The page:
20 trips across the world and still as good as gold
Ijust couldn't resist the temptation of taking this Skoda Octavia for a few days. Cars like this don't come around too often. If I'm honest, I'll admit I also felt it might balance the odd criticism that I drive a lot of 'fancy' cars. In fairness, there have been a few Mercs, Beemers and (thanks for all those emails) that Jaguar F-TYPE last week -- what a car.
Little gives a clue to the true story of this week's review motor though.
Like many of us, when roused from slumber it growled and clattered a bit. And there was a whiff of blue smoke.
I suppose another hint lay in the colour. You don't see too many Skoda Octavias in gold/bronze colours these days.
I drove it to the midlands and back, managing to fit six bags of turf in the boot (it is a 5dr hatchback) as well as one front-seat passenger and a few boxes with bits and pieces in them.
Then I drove it all around Dublin and through heavy traffic. I didn't spare it. Much as I'd done with every other car I'd driven this year. But this one trapped me in the no-man's land of nostalgia and modernity. Because you see, this Skoda Octavia had an 02-registration.
My few hundred miles (yes, it was still miles on the speedo) represented a tiny step in its travelogue.
Because it had more than half a million miles on the clock. Yes, 515,000 (824,000km) or thereabouts. That's about the same as 20 trips around the world. It had just the one owner, was driven as a taxi for a time in deep Tipperary for years and never gave major trouble.
It is testament to both the maker and the 1.9-litre TDi diesel engine that this car drove as well as it did. I had no fear of it packing up or giving trouble. The only real annoyance was a bit of wind noise in the front-passenger door. That's a small crib after all this time, isn't it?
This was a well-specced (Ambition trip) car in its day. But it didn't have elements we now take for granted such as Bluetooth for the old hands-free phone. The seats and steering were decent, the gearshift wobbled a bit and I (spoilt brat, I know) kept looking for somewhere to rest my elbow. They did a great job cleaning it up but it obviously has been there and done that.
Ah! It was impossible not to get a kick out of it. Indeed I stopped it a few times where there were lots of people just to see their reaction to the clatter of the engine starting up. In fairness, there was no puff of smoke out the rear -- that only happened first thing in the morning.
However, my pleasure was someone else's bitter-sweet parting.
You see, a young man by the name of Robert Sullivan was about to emigrate and, via Facebook, told Skoda about this 1.9-litre TDI (90bhp) Ambiente trim Octavia that had been part and parcel of his family for the previous 11 years.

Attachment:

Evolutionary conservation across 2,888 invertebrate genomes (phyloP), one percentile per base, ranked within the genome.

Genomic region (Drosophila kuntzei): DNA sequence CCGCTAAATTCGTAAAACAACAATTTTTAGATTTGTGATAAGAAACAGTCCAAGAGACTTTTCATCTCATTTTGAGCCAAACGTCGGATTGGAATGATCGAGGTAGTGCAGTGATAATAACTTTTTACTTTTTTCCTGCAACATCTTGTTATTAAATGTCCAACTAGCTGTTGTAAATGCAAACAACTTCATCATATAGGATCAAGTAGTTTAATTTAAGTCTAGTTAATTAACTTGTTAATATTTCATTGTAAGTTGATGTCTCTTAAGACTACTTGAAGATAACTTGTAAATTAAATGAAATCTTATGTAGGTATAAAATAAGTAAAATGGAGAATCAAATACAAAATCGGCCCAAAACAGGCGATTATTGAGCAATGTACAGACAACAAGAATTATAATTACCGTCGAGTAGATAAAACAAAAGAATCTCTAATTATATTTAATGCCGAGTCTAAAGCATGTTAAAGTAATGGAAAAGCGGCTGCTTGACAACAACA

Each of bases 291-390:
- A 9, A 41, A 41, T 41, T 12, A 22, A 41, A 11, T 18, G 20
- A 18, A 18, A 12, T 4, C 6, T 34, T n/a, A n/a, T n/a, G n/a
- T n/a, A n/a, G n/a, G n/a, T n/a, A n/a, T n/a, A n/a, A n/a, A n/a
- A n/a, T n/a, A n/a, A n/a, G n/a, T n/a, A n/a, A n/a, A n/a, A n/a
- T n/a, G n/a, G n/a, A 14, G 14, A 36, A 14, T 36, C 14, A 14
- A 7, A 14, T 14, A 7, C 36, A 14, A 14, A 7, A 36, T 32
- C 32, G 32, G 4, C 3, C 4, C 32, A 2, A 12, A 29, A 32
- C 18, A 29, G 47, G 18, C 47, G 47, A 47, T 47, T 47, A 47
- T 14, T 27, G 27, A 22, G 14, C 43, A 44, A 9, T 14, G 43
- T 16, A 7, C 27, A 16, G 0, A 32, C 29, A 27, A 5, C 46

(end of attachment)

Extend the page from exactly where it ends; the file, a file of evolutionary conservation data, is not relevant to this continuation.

It was bought as new from Newport Motors in Co Tipperary in 2002 by Robert's father. It had been used as a taxi before it was passed to Robert.
I have to say I thought it would be all rattles and shakes. It wasn't and that's down to it being serviced regularly. It gave no major trouble from new. All Skoda did with it was give it a good service, a fine tuning and a complete valet. It passed its latest NCT on first attempt.
As I drove around in it over the weekend, I got to thinking.
First off, it goes to show what minding a car can do. We all have psychological barriers about 100,000+plus mileage. Here's one with eight times that. Lesson for us all there.
Secondly, I remember writing reviews of how roomy those Octavias were at the time. Yet this is dwarfed by the new one.
Thirdly, I was surprised that it had cost the equivalent of €20,569 in its high-level Ambition trim. Expensive enough given the absence of air con, Bluetooth, side and curtain airbags and stability control in those days. These are standard fare now.
The thing I missed most was remote central locking. Long time since I opened a car door with a key.
Some more facts for you: That 1.9-litre diesel used 24pc more fuel (5litres/100km) and spat out 26pc more emissions (135g/km) than today's 1.6-litre (105bhp, 99g/km, 3.8l/100km) diesel counterpart. Today's equivalent new car costs €24,545 (the range starts from €18,995).
Finally, the real shock came via my humble and conservative calculations. I reckon this car has pumped nearly as much money into government coffers as The Troika.
Let's assume it did an average of real-life 40mpg since 2002. That means it used 12,875 gallons of diesel in the course of its 515,000 miles. At an average of €5 a gallon (it was just 80c/litre in December 2002) that comes to €64,375 in fuel bills. The Government has taken between 50pc and 60pc of that over the years -- up to €38,625.
Then there was motor tax every year (much less with the new one because it is emissions based) -- more money for the coffers. Add insurance, depreciation, servicing, tyres, repairs etc and you see how much it costs to keep a car on the road.
We are a quiet lot. Paying through the nose for everything.
Yet, like this great old Octavia trooper, I suppose we'll just keep on going.